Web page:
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Jason Fry and Greg Prince
Faith and Fear in Flushing made its debut on Feb. 16, 2005, the brainchild of two longtime friends and lifelong Met fans.

Greg Prince discovered the Mets when he was 6, during the magical summer of 1969. He is a Long Island-based writer, editor and communications consultant. Contact him here.

Jason Fry is a Brooklyn writer whose first memories include his mom leaping up and down cheering for Rusty Staub. Check out his other writing here.

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The Nerve of Them

Well, the first game of the rest of our lives has come and gone and absolutely nothing has changed. The Mets lost; no biggie there. We didn't lose any ground. I'd argue there's no ground to lose. What hasn't changed is the Met fan reaction to anything less than eternal perfection.

I went to the game and there was a nice ovation when the Mets took the field, but eventually there was booing. Booing of Mets. Booing of the Mets. Booing of the team that just won eight in a row on the road and put away the Phillies and separated themselves irrevocably from the Braves. Booing of the team that ended Thursday with the best record in baseball and — the nerve of them — maintains the best record in the National League.

One unattractive loss to some unfamiliar opponent after a rampage across the continent requires a pass. If you'd been traveling nonstop for a week-and-a-half, would you be your sharpest the next night? Would you want someone to cut you some slack? Would you immediately point to what you've done for them lately?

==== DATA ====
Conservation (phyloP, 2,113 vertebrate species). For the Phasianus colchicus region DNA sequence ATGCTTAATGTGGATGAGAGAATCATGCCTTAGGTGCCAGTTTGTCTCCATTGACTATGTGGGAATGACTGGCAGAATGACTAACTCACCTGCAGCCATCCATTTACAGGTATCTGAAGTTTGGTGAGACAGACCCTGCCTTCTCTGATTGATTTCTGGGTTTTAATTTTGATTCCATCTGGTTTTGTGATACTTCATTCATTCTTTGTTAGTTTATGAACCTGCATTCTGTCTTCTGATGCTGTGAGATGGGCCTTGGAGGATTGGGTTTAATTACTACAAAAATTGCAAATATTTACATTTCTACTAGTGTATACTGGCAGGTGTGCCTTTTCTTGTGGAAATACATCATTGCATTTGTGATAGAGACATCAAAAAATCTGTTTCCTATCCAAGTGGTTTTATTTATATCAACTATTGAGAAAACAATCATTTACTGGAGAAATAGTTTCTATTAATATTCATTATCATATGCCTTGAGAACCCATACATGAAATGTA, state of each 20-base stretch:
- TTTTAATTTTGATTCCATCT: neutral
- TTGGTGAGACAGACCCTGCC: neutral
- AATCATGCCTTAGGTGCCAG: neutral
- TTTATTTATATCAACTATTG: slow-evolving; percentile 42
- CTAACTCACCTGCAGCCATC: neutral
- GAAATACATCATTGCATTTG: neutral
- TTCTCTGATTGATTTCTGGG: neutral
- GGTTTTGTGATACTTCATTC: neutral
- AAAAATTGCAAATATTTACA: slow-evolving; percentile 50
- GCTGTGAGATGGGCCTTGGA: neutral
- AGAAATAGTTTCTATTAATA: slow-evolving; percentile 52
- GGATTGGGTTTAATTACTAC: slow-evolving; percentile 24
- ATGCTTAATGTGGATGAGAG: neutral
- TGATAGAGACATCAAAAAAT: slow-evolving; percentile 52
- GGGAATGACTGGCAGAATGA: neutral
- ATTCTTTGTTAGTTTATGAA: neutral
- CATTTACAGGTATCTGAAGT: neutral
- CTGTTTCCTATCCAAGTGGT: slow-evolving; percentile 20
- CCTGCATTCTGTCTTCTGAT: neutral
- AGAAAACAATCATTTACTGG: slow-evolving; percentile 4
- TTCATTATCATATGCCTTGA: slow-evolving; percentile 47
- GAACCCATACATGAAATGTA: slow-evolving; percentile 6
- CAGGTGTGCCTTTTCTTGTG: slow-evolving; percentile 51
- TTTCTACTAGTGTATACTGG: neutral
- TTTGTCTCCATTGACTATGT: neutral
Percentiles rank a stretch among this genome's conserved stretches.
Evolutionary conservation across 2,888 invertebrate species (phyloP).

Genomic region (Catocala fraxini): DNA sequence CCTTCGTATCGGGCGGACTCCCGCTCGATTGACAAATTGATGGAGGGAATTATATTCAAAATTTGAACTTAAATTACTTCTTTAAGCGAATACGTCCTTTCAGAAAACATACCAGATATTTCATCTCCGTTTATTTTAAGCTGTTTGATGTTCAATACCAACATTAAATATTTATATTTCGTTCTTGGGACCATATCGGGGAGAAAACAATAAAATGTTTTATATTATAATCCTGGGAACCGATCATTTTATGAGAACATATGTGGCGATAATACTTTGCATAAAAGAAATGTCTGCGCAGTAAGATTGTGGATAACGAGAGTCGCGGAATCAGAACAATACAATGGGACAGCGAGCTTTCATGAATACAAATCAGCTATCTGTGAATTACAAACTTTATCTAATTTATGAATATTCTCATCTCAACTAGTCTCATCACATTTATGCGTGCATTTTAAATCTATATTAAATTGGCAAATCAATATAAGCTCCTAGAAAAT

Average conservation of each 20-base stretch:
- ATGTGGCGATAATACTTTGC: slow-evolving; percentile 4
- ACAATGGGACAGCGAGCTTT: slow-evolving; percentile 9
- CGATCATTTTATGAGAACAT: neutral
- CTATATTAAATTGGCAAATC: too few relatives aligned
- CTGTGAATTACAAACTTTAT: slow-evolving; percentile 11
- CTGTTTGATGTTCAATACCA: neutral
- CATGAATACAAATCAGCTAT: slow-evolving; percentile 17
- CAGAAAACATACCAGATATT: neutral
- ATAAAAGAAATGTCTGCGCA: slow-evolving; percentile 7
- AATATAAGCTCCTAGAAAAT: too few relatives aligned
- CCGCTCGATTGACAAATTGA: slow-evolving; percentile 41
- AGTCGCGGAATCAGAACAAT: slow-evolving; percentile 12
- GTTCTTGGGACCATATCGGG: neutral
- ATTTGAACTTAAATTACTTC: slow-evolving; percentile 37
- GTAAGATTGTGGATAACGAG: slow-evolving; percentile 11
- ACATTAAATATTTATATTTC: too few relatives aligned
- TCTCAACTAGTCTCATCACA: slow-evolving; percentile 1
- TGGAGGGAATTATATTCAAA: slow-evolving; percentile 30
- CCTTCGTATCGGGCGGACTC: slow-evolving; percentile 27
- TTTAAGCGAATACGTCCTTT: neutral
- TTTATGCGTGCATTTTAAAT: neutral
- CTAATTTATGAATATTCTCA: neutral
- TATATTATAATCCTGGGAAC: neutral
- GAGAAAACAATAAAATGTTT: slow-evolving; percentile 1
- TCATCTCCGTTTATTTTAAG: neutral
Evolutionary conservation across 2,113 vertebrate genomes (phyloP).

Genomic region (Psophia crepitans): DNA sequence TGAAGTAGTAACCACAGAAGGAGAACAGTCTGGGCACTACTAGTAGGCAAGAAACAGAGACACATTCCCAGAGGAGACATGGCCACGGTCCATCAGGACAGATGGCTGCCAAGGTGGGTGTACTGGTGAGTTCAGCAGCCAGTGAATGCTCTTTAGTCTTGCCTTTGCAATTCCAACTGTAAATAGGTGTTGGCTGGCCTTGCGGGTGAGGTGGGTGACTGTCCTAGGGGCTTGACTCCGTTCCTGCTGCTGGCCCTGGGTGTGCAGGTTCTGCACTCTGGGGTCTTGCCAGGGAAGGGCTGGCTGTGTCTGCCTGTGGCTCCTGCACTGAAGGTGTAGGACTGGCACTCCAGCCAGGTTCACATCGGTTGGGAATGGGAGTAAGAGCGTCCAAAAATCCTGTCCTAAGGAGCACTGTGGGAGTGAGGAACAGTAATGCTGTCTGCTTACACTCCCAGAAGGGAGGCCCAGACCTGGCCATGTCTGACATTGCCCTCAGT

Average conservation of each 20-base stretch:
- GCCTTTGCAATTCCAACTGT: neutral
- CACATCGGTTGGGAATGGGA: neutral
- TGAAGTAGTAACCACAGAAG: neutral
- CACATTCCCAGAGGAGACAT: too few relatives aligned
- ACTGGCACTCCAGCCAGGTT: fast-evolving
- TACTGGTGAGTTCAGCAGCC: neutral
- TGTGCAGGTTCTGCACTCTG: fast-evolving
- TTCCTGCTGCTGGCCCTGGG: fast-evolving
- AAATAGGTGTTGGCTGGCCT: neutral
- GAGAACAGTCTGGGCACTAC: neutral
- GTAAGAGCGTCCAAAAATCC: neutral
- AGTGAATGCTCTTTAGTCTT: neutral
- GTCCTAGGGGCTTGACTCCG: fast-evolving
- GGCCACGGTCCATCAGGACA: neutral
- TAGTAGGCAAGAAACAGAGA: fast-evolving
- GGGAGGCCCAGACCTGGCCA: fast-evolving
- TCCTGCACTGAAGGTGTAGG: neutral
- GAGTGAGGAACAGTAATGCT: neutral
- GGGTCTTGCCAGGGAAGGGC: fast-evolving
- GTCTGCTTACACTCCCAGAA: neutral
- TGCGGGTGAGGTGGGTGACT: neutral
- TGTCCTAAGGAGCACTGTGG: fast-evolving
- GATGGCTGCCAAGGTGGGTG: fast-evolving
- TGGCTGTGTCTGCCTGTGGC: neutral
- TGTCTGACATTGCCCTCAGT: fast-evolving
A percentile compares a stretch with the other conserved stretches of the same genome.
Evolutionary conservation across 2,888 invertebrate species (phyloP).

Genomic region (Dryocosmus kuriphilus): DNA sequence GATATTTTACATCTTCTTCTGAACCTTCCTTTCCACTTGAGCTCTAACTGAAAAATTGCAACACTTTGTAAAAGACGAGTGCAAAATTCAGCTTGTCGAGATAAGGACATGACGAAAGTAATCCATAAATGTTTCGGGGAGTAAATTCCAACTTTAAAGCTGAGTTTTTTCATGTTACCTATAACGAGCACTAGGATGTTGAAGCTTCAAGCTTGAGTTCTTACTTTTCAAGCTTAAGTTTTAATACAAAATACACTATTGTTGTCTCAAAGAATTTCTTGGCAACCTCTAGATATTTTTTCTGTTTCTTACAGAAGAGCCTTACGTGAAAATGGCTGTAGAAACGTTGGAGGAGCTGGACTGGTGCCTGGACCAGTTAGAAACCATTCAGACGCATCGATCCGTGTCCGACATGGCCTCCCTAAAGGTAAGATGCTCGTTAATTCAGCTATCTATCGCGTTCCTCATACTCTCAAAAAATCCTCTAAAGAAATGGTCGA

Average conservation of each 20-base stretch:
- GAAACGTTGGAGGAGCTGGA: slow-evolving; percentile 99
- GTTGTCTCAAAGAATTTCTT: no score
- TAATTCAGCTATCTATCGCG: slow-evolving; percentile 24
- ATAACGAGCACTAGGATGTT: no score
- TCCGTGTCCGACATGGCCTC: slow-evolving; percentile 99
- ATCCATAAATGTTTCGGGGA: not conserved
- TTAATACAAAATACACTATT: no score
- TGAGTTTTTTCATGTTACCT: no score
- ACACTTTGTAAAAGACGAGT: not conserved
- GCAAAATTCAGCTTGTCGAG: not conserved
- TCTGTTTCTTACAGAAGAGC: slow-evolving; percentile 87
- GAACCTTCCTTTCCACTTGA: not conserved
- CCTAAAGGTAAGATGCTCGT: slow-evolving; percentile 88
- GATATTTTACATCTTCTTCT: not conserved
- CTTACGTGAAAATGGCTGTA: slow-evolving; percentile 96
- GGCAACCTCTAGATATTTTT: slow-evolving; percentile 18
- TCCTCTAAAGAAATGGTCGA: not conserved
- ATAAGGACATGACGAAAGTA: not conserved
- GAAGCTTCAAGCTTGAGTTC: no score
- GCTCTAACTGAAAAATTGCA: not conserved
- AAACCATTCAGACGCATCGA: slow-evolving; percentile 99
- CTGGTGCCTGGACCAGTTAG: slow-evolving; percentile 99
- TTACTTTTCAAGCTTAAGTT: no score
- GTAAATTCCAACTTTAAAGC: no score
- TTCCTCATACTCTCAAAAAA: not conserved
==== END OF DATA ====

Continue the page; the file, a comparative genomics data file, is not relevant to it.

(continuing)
Don't they have a term in golf for it…a mulligan? Give the Mets one of whatever it's called when you don't hold a mistake against somebody. Hell, we'll take the stroke penalty. It's a loss, the first one in a very long time. Suck it up and do like the people sitting in my row: buy something to eat (they bought one of everything; I love watching vendors make change instead of the pitch).

Aaron Heilman was the prime boo provocateur, giving back in the seventh the lead we squeaked out in the sixth. Didn't Aaron Heilman pitch a perfect inning the day before in a one-run ballgame against what had been our prime division rival? Didn't he help nail down a very important sweep of sweeps? And now you're letting him hear it because he sucked against the Orioles? He hasn't been a beauty lately, but hey, he's all right. Pedro has a lousy inning, he has a chance to make good. When a starter recovers, we're all “boy, you gotta get to the great ones early.” Aaron, who only gets one frame, has a lousy inning and he's the new villain in town.

Apparently we need one.

10 comments to The Nerve of Them

  • Anonymous

    The angst. The angst. Even in the most recent heyday, 99-00, losing to the perennial Braves and the machine from the Bronx.
    So long in the wilderness.
    The booing aint my style. Bad taste. I think its just welled up emotion to prior bad management.

  • Anonymous

    I blame Danny Heep.

  • Anonymous

    Junior Noboa

  • Anonymous

    I wrote the same thing on a post at Metsblog before I even saw this. It makes me crazy. God forbid a Mets fan should stand and cheer and yell….”go get 'em next town Aaron.” Show a little respect, a little admiration for the team's efforts over the past week plus. No, much too civilized for some obnoxious Mets fans!

  • Anonymous

    Of course, I meant next” time”…not town. I'm so annoyed, I couldn't type straight!

  • Anonymous

    Wait a second, you may have subconciously stumbled onto something. Work with me here.
    Ahem.
    Maestro, music please.
    “New York Mets, out team, our town.”
    Hey, that's way cooler!

  • Anonymous

    Unless, of course, you're referring to the next road trip, 'cause we'll need Aaron then, too.

  • Anonymous

    Maybe, but it's time too shake out some of angst in our pangst.

  • Anonymous

    They booed EVERYONE last night. People in our section booed Jose Reyes, they booed David Wright, they booed Milledge, they booed Willie. It was drunk Friday night bandwagoneers who came to Shea because the Mets were winning and got angry when they didn't.
    they had plenty of boos for the mets but none for the opposing team. which confirms my theory, at least to me.

  • Anonymous

    You're right. I wonder how long it'll take the News or the Post to pick up on that.